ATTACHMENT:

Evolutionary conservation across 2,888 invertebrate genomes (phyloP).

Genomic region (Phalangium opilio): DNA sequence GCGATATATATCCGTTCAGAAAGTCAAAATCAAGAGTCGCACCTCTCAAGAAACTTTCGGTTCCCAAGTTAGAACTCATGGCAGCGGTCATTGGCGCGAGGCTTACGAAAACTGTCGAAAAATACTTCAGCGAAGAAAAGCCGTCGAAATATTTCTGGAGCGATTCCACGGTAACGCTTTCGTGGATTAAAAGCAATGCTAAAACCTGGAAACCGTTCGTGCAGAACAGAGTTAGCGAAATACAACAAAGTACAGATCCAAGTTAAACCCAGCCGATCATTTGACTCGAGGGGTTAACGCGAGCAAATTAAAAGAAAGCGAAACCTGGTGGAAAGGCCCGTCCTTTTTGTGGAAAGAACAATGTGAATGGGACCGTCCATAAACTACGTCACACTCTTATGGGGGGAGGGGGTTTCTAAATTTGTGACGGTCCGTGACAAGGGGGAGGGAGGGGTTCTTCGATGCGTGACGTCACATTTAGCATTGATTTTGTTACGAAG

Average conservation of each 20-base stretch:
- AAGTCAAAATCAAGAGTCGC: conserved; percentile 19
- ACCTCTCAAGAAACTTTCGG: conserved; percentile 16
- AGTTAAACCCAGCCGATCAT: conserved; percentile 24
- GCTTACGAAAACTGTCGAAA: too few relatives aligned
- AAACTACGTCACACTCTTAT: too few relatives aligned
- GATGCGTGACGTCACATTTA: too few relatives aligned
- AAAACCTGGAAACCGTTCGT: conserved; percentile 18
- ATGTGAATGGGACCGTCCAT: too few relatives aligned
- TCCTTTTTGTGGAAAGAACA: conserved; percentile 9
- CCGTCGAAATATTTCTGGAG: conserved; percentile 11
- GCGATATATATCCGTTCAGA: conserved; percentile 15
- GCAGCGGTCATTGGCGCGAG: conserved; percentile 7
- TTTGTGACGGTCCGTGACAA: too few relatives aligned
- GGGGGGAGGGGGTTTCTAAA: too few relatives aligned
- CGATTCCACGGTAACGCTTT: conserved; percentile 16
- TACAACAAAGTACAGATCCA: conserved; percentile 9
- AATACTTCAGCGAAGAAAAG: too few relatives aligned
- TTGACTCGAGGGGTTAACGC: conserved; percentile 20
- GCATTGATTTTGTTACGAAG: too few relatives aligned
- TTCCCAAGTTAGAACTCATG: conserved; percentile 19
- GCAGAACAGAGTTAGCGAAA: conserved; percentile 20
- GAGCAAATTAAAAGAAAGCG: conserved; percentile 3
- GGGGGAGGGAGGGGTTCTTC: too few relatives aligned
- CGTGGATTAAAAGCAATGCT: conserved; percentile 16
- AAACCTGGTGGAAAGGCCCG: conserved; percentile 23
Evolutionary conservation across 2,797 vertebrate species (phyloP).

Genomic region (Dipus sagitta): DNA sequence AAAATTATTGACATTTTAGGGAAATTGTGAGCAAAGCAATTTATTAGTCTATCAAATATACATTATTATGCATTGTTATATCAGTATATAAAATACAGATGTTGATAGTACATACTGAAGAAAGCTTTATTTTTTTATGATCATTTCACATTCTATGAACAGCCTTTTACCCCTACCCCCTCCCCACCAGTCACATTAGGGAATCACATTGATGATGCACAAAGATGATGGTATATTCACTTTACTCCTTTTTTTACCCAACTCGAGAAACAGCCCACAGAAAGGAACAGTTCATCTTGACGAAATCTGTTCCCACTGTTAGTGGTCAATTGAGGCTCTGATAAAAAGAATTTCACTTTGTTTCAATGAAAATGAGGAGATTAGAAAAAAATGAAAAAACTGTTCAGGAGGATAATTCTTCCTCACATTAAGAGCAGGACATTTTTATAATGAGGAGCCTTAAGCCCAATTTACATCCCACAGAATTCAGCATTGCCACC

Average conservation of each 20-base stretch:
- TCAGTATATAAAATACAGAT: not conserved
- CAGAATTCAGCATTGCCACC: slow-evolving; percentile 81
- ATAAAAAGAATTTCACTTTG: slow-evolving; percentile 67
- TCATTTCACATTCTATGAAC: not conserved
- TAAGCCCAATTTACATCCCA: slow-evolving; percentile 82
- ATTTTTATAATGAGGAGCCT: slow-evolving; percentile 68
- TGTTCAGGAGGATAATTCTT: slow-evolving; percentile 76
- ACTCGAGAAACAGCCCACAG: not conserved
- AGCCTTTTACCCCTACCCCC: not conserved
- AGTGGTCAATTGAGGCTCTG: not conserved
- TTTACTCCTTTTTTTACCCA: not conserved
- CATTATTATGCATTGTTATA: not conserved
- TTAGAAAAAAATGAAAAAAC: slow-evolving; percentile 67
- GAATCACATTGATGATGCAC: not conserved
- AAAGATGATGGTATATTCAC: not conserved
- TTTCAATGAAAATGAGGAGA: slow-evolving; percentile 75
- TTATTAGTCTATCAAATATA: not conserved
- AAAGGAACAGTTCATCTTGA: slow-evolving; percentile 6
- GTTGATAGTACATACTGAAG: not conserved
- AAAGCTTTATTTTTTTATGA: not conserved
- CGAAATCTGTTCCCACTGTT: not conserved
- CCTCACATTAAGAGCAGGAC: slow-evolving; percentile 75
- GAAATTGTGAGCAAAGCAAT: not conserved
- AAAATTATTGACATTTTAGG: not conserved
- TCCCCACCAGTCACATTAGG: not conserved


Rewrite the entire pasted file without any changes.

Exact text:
Evolutionary conservation across 2,888 invertebrate genomes (phyloP).

Genomic region (Phalangium opilio): DNA sequence GCGATATATATCCGTTCAGAAAGTCAAAATCAAGAGTCGCACCTCTCAAGAAACTTTCGGTTCCCAAGTTAGAACTCATGGCAGCGGTCATTGGCGCGAGGCTTACGAAAACTGTCGAAAAATACTTCAGCGAAGAAAAGCCGTCGAAATATTTCTGGAGCGATTCCACGGTAACGCTTTCGTGGATTAAAAGCAATGCTAAAACCTGGAAACCGTTCGTGCAGAACAGAGTTAGCGAAATACAACAAAGTACAGATCCAAGTTAAACCCAGCCGATCATTTGACTCGAGGGGTTAACGCGAGCAAATTAAAAGAAAGCGAAACCTGGTGGAAAGGCCCGTCCTTTTTGTGGAAAGAACAATGTGAATGGGACCGTCCATAAACTACGTCACACTCTTATGGGGGGAGGGGGTTTCTAAATTTGTGACGGTCCGTGACAAGGGGGAGGGAGGGGTTCTTCGATGCGTGACGTCACATTTAGCATTGATTTTGTTACGAAG

Average conservation of each 20-base stretch:
- AAGTCAAAATCAAGAGTCGC: conserved; percentile 19
- ACCTCTCAAGAAACTTTCGG: conserved; percentile 16
- AGTTAAACCCAGCCGATCAT: conserved; percentile 24
- GCTTACGAAAACTGTCGAAA: too few relatives aligned
- AAACTACGTCACACTCTTAT: too few relatives aligned
- GATGCGTGACGTCACATTTA: too few relatives aligned
- AAAACCTGGAAACCGTTCGT: conserved; percentile 18
- ATGTGAATGGGACCGTCCAT: too few relatives aligned
- TCCTTTTTGTGGAAAGAACA: conserved; percentile 9
- CCGTCGAAATATTTCTGGAG: conserved; percentile 11
- GCGATATATATCCGTTCAGA: conserved; percentile 15
- GCAGCGGTCATTGGCGCGAG: conserved; percentile 7
- TTTGTGACGGTCCGTGACAA: too few relatives aligned
- GGGGGGAGGGGGTTTCTAAA: too few relatives aligned
- CGATTCCACGGTAACGCTTT: conserved; percentile 16
- TACAACAAAGTACAGATCCA: conserved; percentile 9
- AATACTTCAGCGAAGAAAAG: too few relatives aligned
- TTGACTCGAGGGGTTAACGC: conserved; percentile 20
- GCATTGATTTTGTTACGAAG: too few relatives aligned
- TTCCCAAGTTAGAACTCATG: conserved; percentile 19
- GCAGAACAGAGTTAGCGAAA: conserved; percentile 20
- GAGCAAATTAAAAGAAAGCG: conserved; percentile 3
- GGGGGAGGGAGGGGTTCTTC: too few relatives aligned
- CGTGGATTAAAAGCAATGCT: conserved; percentile 16
- AAACCTGGTGGAAAGGCCCG: conserved; percentile 23
Evolutionary conservation across 2,797 vertebrate species (phyloP).

Genomic region (Dipus sagitta): DNA sequence AAAATTATTGACATTTTAGGGAAATTGTGAGCAAAGCAATTTATTAGTCTATCAAATATACATTATTATGCATTGTTATATCAGTATATAAAATACAGATGTTGATAGTACATACTGAAGAAAGCTTTATTTTTTTATGATCATTTCACATTCTATGAACAGCCTTTTACCCCTACCCCCTCCCCACCAGTCACATTAGGGAATCACATTGATGATGCACAAAGATGATGGTATATTCACTTTACTCCTTTTTTTACCCAACTCGAGAAACAGCCCACAGAAAGGAACAGTTCATCTTGACGAAATCTGTTCCCACTGTTAGTGGTCAATTGAGGCTCTGATAAAAAGAATTTCACTTTGTTTCAATGAAAATGAGGAGATTAGAAAAAAATGAAAAAACTGTTCAGGAGGATAATTCTTCCTCACATTAAGAGCAGGACATTTTTATAATGAGGAGCCTTAAGCCCAATTTACATCCCACAGAATTCAGCATTGCCACC

Average conservation of each 20-base stretch:
- TCAGTATATAAAATACAGAT: not conserved
- CAGAATTCAGCATTGCCACC: slow-evolving; percentile 81
- ATAAAAAGAATTTCACTTTG: slow-evolving; percentile 67
- TCATTTCACATTCTATGAAC: not conserved
- TAAGCCCAATTTACATCCCA: slow-evolving; percentile 82
- ATTTTTATAATGAGGAGCCT: slow-evolving; percentile 68
- TGTTCAGGAGGATAATTCTT: slow-evolving; percentile 76
- ACTCGAGAAACAGCCCACAG: not conserved
- AGCCTTTTACCCCTACCCCC: not conserved
- AGTGGTCAATTGAGGCTCTG: not conserved
- TTTACTCCTTTTTTTACCCA: not conserved
- CATTATTATGCATTGTTATA: not conserved
- TTAGAAAAAAATGAAAAAAC: slow-evolving; percentile 67
- GAATCACATTGATGATGCAC: not conserved
- AAAGATGATGGTATATTCAC: not conserved
- TTTCAATGAAAATGAGGAGA: slow-evolving; percentile 75
- TTATTAGTCTATCAAATATA: not conserved
- AAAGGAACAGTTCATCTTGA: slow-evolving; percentile 6
- GTTGATAGTACATACTGAAG: not conserved
- AAAGCTTTATTTTTTTATGA: not conserved
- CGAAATCTGTTCCCACTGTT: not conserved
- CCTCACATTAAGAGCAGGAC: slow-evolving; percentile 75
- GAAATTGTGAGCAAAGCAAT: not conserved
- AAAATTATTGACATTTTAGG: not conserved
- TCCCCACCAGTCACATTAGG: not conserved